• I actually disagree that you should move to integration tests as soon as possible. With parameterized modules and mocking as provided by erlymock, the given function would be trivial to test. You can test it inside the module itself by mocking the two db modules for the duration of the test. You can use this module in other tests by making the db modules be parameters of your module. Anyone looking at mocking in erlang should take a second look at erlymock -- the main problem with it is the lack of documentation, so you really have to read the source to come to terms with it.
    – Jon Watte
    Sep 24, 2010 at 17:55
  • 2
    The problem with unit tests on modules with side-effects is the maintenance cost of them. Let me give a concrete example. As we built our system we had to do a lot of performance tuning and restructuring stuff. Each time we did that we had to rejig the database schema and stuff. Having system tests meant we could just fire in and do it and the test suite told us if we failed. If we had a lot of unit tests - they would have been tied to the db representation and would have had to be rewritten. Sep 26, 2010 at 11:53

I second what Guthrie says. You'll be surprised by how much of your logic can be pulled out into pure functions.

One of the things I've been tying lately with the new parameterized modules is to use paramterized modules for the dependency injection. It avoids the problem with parameter lists and process dictionaries. If you can use the recent versions of erlang that might be a good fit as well.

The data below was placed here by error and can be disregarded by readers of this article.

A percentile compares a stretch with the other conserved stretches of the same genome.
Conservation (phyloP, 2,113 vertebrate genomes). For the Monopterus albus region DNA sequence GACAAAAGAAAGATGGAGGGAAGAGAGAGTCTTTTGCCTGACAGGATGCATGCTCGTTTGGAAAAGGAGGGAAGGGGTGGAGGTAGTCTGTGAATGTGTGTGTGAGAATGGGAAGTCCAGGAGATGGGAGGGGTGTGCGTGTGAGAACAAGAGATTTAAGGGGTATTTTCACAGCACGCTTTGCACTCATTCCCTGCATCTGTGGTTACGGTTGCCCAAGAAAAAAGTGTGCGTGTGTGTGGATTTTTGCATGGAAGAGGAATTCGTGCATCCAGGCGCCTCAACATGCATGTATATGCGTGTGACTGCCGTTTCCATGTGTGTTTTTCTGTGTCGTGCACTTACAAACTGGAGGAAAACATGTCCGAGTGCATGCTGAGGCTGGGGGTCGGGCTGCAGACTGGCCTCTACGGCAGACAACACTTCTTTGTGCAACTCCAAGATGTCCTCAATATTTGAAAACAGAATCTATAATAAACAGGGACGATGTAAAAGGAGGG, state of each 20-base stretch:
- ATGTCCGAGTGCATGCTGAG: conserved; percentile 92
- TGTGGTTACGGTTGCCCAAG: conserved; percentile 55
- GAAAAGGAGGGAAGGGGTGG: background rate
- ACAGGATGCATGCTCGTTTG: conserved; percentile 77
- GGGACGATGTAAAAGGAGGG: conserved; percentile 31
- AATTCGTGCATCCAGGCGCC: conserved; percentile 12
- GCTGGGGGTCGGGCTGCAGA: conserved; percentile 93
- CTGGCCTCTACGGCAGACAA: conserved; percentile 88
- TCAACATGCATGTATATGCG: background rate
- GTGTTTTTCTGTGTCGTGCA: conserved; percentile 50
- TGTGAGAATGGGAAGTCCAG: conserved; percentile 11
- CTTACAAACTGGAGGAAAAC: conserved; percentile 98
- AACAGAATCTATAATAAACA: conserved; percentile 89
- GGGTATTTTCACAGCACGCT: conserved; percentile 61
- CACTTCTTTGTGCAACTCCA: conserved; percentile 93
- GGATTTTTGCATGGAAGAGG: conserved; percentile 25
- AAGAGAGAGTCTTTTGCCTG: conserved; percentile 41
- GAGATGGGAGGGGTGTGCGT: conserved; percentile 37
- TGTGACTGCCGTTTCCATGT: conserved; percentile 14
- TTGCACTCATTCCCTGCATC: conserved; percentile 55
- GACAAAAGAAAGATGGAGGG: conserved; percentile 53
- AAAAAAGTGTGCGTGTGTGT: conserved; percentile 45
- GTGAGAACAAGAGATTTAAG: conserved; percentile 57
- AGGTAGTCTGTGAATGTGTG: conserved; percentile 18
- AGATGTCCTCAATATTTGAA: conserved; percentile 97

Gordon is correct in that the main target is to test the small side-effect free functions.

But... well, it is possible to test integration as well, so lets show how one can do that.


Avoid lists to carry the parameterized dependencies. Use a record, the process dictionary, parameterized modules. The code will be less ugly.


Don't focus on variable modules as dependency seams, let processes be the seams. Hard-coding a registered process name is a lost chance at injecting a dependency.

  • 3
    I would not recommend using the process dictionary. It all seems nice and easy but it is SHARED STATE and eventually it will bite you hard with hard to find bugs. In Erlang it is very hard to conceptualise and rationalise the lifecycle of a process (although you might think you can) and a change in process lifecycle is where your clean process dictionary goes badly wrong. I know this from bitter experience :( Aug 1, 2009 at 16:40
  • 1
    @Christian, the link to emock appears dead. Is this the same: github.com/noss/emock? Oct 17, 2013 at 13:48

I am just answering the question being asked directly and not trying to judge whether the author should be doing this at all.

Using meck you can write a unit test for you example as follows:

handle_announce_test() ->
    %% Given
    meck:new([details_db, stats_db]),
    meck:expect(details_db, fetch_details, ["Announce"], "AnnounceDetails"),
    meck:expect(stats_db, fetch_stats, ["Announce"], "AnnounceStats"),
    %% When
    Result = handle_announce("Announce"),
    %% Then
    ?assertMatch({"AnnounceDetails", "AnnounceStats"}, Result),
    %% Cleanup

I use strings just to emphasis that they are not something that is passed in really but rather a fake value. Thanks to syntax highlight they are easy to spot in the test code.

To be honest I am a former Java developer deeply in love with Mockito recently switched to Erlang, and now contributing to the aforementioned project.